Conversely, where there are winners, there are also losers. Without adapting to the changing landscape and adopting AI into current business models, industries like retail and automotive will be most at risk of falling behind. As mentioned earlier, AI's rise will have a more profound effect on certain industries, the companies of which will likely live or die based on their ability to cope with rapid technological changes.
In the next chapter, we go into more detail about AI's impact on these sectors.
- Software companies
- Robotic process automation industries
- Hi-tech engineering
- Select service companies
- Retail that won’t adopt Artificial Intelligence
- Automotive that won’t adopt Artificial Intelligence
The fourth industrial revolution is unique in that the technology powering new industry has been completely democratized.
Entrepreneurs only need an idea and knowhow to develop the next Uber - and the global nature of venture capital. Thus, this era will not be a Western-dominated revolution, in our view, but a global phenomenon with contributions from all over the world.
The US and Silicon Valley will of course do a lot of the heavy lifting, but startups and tech giants in China, Singapore, Japan, South Korea, Taiwan and India have already made remarkable inroads in various technology segments and are increasingly pushing the envelope as the benefits of being part of this journey become clearer with each innovation.
In the coming years, these "new world" emerging markets will increase not just their share of invention, but their importance as a consumer. And as a matter of national pride and significance, their governments will support their native technology industries and start-up communities with both resources and talent. And in part, thanks to AI specifically, companies operating in emerging markets will be able to compete with those in the developed world, effectively leveling the playing field for the first industrial revolution in history.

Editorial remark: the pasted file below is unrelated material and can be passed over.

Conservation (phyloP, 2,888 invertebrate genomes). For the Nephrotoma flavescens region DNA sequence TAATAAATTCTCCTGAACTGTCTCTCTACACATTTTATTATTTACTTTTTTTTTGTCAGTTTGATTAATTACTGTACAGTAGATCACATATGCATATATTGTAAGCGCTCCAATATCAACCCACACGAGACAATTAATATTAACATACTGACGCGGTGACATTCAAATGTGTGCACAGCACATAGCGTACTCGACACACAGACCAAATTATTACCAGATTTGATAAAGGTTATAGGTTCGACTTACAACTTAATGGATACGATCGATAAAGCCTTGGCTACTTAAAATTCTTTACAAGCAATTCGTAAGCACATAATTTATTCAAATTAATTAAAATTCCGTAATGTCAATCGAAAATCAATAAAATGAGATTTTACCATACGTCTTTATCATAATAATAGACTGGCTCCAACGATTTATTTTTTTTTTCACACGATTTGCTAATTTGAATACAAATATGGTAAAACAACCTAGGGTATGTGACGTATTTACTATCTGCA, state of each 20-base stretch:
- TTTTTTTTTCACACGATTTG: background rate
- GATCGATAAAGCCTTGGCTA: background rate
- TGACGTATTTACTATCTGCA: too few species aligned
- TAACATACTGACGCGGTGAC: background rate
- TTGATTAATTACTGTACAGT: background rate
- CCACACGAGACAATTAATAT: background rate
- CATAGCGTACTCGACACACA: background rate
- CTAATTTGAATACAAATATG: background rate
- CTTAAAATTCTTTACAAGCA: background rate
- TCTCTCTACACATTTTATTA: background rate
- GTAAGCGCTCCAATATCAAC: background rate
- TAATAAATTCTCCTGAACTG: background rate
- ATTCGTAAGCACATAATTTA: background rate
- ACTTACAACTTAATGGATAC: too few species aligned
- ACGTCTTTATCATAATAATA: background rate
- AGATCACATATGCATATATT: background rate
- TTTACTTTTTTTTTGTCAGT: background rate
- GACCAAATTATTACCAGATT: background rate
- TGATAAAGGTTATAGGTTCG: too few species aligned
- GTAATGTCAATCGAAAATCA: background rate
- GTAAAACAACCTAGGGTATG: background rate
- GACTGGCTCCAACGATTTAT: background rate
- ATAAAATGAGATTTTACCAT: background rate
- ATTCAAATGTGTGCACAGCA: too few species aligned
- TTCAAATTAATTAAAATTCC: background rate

AI's evolution is currently being steered by the exponential growth in computing power and the solid cloud and smart device ecosystem in place. Favorable supply factors, like low computing and storage costs, advanced algorithms and the increased availability of AI-based talent, are also helping to nurture the necessary conditions for progress.
But it will be through global collaboration that we will usher in the next phase of AI's evolution - the transition from AGI to ASI. And with it, everything will change.
- An impressive 20% annual growth is anticipated in the short-term future.
- The software industry is expected to take the reins in leading innovation.
- The employment landscape will be fluid with jobs lost and gained.
- There will be indirect beneficiaries, such as healthcare, hi-tech engineering and select services companies.
- This will not be a western revolution: it is a global one.
AI will surpass human intelligence
How will the world look like with AI as a central part of our lives?